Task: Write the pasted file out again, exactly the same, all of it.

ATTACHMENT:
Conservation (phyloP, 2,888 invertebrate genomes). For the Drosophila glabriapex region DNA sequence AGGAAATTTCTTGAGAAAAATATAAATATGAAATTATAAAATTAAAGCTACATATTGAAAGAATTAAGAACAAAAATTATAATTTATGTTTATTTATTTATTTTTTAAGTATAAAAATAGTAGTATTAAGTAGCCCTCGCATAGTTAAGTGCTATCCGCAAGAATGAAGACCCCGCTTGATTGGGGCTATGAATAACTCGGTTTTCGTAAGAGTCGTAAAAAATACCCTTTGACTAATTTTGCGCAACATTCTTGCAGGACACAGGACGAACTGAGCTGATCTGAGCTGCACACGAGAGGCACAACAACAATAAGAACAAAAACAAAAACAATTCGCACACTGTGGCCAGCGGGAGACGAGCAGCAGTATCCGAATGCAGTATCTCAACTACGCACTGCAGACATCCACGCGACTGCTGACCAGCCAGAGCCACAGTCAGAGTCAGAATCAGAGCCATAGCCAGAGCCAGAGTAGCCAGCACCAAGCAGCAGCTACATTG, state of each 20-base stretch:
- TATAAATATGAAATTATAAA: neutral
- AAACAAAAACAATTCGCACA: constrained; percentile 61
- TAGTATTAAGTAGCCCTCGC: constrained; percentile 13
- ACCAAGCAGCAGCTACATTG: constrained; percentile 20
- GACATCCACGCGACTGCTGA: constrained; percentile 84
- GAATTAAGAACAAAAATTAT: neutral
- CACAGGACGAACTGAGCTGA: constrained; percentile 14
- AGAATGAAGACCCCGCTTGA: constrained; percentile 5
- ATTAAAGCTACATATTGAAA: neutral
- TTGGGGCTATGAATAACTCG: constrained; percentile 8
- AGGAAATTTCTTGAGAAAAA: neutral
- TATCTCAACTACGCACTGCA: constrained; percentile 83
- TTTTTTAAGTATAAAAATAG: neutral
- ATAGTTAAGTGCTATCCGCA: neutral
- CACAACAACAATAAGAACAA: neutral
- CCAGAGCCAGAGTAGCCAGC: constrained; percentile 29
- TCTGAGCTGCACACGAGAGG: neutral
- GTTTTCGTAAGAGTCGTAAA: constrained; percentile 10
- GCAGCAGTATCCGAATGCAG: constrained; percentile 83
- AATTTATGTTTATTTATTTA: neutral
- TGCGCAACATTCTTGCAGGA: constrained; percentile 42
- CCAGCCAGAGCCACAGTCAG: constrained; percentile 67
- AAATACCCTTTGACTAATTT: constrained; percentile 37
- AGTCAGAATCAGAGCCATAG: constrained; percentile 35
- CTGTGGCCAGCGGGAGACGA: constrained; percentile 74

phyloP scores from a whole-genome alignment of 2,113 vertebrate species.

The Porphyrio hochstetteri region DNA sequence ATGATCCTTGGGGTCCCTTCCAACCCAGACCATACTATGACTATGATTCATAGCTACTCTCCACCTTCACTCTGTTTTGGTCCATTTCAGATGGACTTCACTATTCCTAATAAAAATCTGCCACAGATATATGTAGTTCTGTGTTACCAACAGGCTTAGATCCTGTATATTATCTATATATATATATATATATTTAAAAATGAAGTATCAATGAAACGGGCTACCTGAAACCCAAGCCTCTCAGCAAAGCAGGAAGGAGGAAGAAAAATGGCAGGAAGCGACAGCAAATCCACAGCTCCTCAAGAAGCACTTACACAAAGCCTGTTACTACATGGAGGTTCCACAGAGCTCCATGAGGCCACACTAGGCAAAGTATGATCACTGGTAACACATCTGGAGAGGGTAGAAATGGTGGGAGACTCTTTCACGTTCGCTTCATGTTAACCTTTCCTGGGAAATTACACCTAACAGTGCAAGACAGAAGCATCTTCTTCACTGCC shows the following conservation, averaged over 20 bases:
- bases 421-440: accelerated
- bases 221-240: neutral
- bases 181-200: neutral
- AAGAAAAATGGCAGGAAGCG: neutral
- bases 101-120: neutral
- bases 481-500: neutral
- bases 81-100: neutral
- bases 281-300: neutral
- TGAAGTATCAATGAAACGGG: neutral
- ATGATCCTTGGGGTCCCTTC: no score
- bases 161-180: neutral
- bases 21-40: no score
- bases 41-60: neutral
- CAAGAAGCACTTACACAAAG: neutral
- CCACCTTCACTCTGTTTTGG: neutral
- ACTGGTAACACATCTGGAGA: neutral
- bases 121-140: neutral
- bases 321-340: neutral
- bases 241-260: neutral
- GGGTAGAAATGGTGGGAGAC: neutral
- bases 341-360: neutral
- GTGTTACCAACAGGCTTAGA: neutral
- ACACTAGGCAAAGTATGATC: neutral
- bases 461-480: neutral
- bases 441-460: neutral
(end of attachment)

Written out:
Conservation (phyloP, 2,888 invertebrate genomes). For the Drosophila glabriapex region DNA sequence AGGAAATTTCTTGAGAAAAATATAAATATGAAATTATAAAATTAAAGCTACATATTGAAAGAATTAAGAACAAAAATTATAATTTATGTTTATTTATTTATTTTTTAAGTATAAAAATAGTAGTATTAAGTAGCCCTCGCATAGTTAAGTGCTATCCGCAAGAATGAAGACCCCGCTTGATTGGGGCTATGAATAACTCGGTTTTCGTAAGAGTCGTAAAAAATACCCTTTGACTAATTTTGCGCAACATTCTTGCAGGACACAGGACGAACTGAGCTGATCTGAGCTGCACACGAGAGGCACAACAACAATAAGAACAAAAACAAAAACAATTCGCACACTGTGGCCAGCGGGAGACGAGCAGCAGTATCCGAATGCAGTATCTCAACTACGCACTGCAGACATCCACGCGACTGCTGACCAGCCAGAGCCACAGTCAGAGTCAGAATCAGAGCCATAGCCAGAGCCAGAGTAGCCAGCACCAAGCAGCAGCTACATTG, state of each 20-base stretch:
- TATAAATATGAAATTATAAA: neutral
- AAACAAAAACAATTCGCACA: constrained; percentile 61
- TAGTATTAAGTAGCCCTCGC: constrained; percentile 13
- ACCAAGCAGCAGCTACATTG: constrained; percentile 20
- GACATCCACGCGACTGCTGA: constrained; percentile 84
- GAATTAAGAACAAAAATTAT: neutral
- CACAGGACGAACTGAGCTGA: constrained; percentile 14
- AGAATGAAGACCCCGCTTGA: constrained; percentile 5
- ATTAAAGCTACATATTGAAA: neutral
- TTGGGGCTATGAATAACTCG: constrained; percentile 8
- AGGAAATTTCTTGAGAAAAA: neutral
- TATCTCAACTACGCACTGCA: constrained; percentile 83
- TTTTTTAAGTATAAAAATAG: neutral
- ATAGTTAAGTGCTATCCGCA: neutral
- CACAACAACAATAAGAACAA: neutral
- CCAGAGCCAGAGTAGCCAGC: constrained; percentile 29
- TCTGAGCTGCACACGAGAGG: neutral
- GTTTTCGTAAGAGTCGTAAA: constrained; percentile 10
- GCAGCAGTATCCGAATGCAG: constrained; percentile 83
- AATTTATGTTTATTTATTTA: neutral
- TGCGCAACATTCTTGCAGGA: constrained; percentile 42
- CCAGCCAGAGCCACAGTCAG: constrained; percentile 67
- AAATACCCTTTGACTAATTT: constrained; percentile 37
- AGTCAGAATCAGAGCCATAG: constrained; percentile 35
- CTGTGGCCAGCGGGAGACGA: constrained; percentile 74

phyloP scores from a whole-genome alignment of 2,113 vertebrate species.

The Porphyrio hochstetteri region DNA sequence ATGATCCTTGGGGTCCCTTCCAACCCAGACCATACTATGACTATGATTCATAGCTACTCTCCACCTTCACTCTGTTTTGGTCCATTTCAGATGGACTTCACTATTCCTAATAAAAATCTGCCACAGATATATGTAGTTCTGTGTTACCAACAGGCTTAGATCCTGTATATTATCTATATATATATATATATATTTAAAAATGAAGTATCAATGAAACGGGCTACCTGAAACCCAAGCCTCTCAGCAAAGCAGGAAGGAGGAAGAAAAATGGCAGGAAGCGACAGCAAATCCACAGCTCCTCAAGAAGCACTTACACAAAGCCTGTTACTACATGGAGGTTCCACAGAGCTCCATGAGGCCACACTAGGCAAAGTATGATCACTGGTAACACATCTGGAGAGGGTAGAAATGGTGGGAGACTCTTTCACGTTCGCTTCATGTTAACCTTTCCTGGGAAATTACACCTAACAGTGCAAGACAGAAGCATCTTCTTCACTGCC shows the following conservation, averaged over 20 bases:
- bases 421-440: accelerated
- bases 221-240: neutral
- bases 181-200: neutral
- AAGAAAAATGGCAGGAAGCG: neutral
- bases 101-120: neutral
- bases 481-500: neutral
- bases 81-100: neutral
- bases 281-300: neutral
- TGAAGTATCAATGAAACGGG: neutral
- ATGATCCTTGGGGTCCCTTC: no score
- bases 161-180: neutral
- bases 21-40: no score
- bases 41-60: neutral
- CAAGAAGCACTTACACAAAG: neutral
- CCACCTTCACTCTGTTTTGG: neutral
- ACTGGTAACACATCTGGAGA: neutral
- bases 121-140: neutral
- bases 321-340: neutral
- bases 241-260: neutral
- GGGTAGAAATGGTGGGAGAC: neutral
- bases 341-360: neutral
- GTGTTACCAACAGGCTTAGA: neutral
- ACACTAGGCAAAGTATGATC: neutral
- bases 461-480: neutral
- bases 441-460: neutral